By Rick O’Connor
According to Pew Research Center, (report here) 56 per cent of adults in the US own smartphones and can download an app, but only 50 per cent choose to do so. My math tells me that 50 per cent of 56 per cent is 28 per cent. That means about 28 per cent of your event attendees might download an event app. The same report states that 81 per cent of adults send and receive text messages daily. One might think that it’s a “slam-dunk” to use SMS with 81 per cent versus apps at 28 per cent, but there is much more to it. Realistically, it all depends on your event, the attendees and what type of user experience you wish to deliver to them.
There are two types of apps to consider, a web app or a native app. A web app is accessed through your mobile browser, downloaded onto your smartphone and requires periodic connectivity to the Internet to function (WI-FI or your own data plan). A native app is downloaded onto your smartphone and is most often self-contained, but possibly needing WI-FI/data for updates. Every smartphone can access the Internet for a web-app, but you need to build your native app for each type of device, develop one version for the iPhone and another for the Android platform, which together account for over 90 per cent of all smartphone platforms in the US. (That also drops that 28 per cent usage rate to about net 25 per cent.) Platform penetration depends upon many factors, but building for the “big two” will take care of most users, most of the time.
Both apps are interactive and can offer an excellent user experience. A web-app is usually much less expensive to build and is good for every smartphone. A native app is usually more costly, may take longer to build, has to be approved for distribution and has a decreased number of users because of the limited platforms. However, the user experience and functionality tend to be more comprehensive with a native app. Fortunately there are many companies that do both, and your pricing can range from $1,000 to $7,500 or more. There are more and more off-the-shelf apps available that are easily personalized to your event. Shop around but be leery of pushing advertising at your attendees. They may have paid to be at your event and may not agree with watching ads as a way to pay for the app.
Simple SMS does not deliver the interactive and potentially cool experience that an app can, but if you need to communicate with staff, volunteers, attendees, exhibitors and more, text messaging does the job fast and extremely efficiently. Using text messaging, you can send event updates, session reminders, live links to speakers’ bios, any social media links and hashtags, direct visitors to a specific booth at a specific time, invite attendees to sign up for email and more. The functions are similar to an app, but without the fancy user interface.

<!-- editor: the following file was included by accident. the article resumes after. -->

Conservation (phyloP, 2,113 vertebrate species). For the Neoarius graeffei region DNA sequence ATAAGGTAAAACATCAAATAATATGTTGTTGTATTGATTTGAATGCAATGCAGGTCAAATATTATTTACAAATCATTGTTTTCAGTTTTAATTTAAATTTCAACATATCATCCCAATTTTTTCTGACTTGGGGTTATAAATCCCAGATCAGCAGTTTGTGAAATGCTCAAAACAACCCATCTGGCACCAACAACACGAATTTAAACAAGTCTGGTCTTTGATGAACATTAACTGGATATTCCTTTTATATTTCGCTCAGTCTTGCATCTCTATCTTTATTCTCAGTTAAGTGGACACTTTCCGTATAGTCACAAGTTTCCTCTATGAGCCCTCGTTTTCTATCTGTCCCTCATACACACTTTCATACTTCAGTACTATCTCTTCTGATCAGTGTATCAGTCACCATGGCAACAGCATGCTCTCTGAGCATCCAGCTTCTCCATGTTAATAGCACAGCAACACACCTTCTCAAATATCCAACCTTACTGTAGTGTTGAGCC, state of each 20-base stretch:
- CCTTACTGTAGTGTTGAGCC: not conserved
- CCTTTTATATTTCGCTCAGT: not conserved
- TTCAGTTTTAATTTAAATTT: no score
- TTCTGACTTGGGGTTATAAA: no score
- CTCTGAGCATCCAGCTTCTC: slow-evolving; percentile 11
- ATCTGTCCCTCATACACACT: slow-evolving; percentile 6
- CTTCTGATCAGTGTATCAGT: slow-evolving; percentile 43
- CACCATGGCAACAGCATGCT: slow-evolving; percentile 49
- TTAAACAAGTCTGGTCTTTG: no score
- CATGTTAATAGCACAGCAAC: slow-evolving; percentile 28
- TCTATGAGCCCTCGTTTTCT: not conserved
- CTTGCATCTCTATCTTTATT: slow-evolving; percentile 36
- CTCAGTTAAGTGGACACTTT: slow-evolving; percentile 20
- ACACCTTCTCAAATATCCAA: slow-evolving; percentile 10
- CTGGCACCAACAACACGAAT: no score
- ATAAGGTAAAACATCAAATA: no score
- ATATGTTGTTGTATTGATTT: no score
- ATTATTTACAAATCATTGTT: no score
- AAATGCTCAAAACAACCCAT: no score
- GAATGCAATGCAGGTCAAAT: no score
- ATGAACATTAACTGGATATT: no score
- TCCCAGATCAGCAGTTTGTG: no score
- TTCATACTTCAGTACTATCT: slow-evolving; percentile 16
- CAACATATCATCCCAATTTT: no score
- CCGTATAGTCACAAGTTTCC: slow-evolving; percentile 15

SMS does not require downloading anything and works on every phone. If there is no WI-FI available and you do not want attendees to use their own data plans, SMS may be a better alternative. This is especially true for festivals and outdoor events where there is no data and only “one bar” or less worth of cell connectivity; SMS messages will still get delivered.
A good SMS service provider will deliver a platform that enables attendees to subscribe online as well as via their mobile device and will provide as many information feeds for users as required, i.e. attendees, staff, volunteers, marketplace, media, etc. A professional SMS supplier pays for every text message that is sent and either is or will use an aggregator which will deliver every text message immediately and directly to every wireless carrier. This also means that text messaging is a variable cost and increases with every text message sent, but is still usually far less expensive than an app.
Some SMS companies will use email-to-text technology which is free, but your texts can take two minutes to two hours or longer for delivery.
Before you choose an app versus SMS, think about your event and your attendees. Does your event need an app? Does your attendee socio-demographics suggest that all your attendees have smartphones and those users regularly download apps? Will the app be easily downloadable, and will there be free WI-FI that can handle your volume of attendees all going online at the same time? If all you need is guaranteed information delivery to every user group, you might want to consider SMS.
About the author
Rick O’Connor is founder of SMSnet and SportsSMS, a cloud-based text messaging platform enabling event clients to have visitors subscribe and allows the event organizer to send text messages directly to their cell phones. And because simple text messaging is used, every cell phone can receive texts, no smart phone, app or WI-FI required.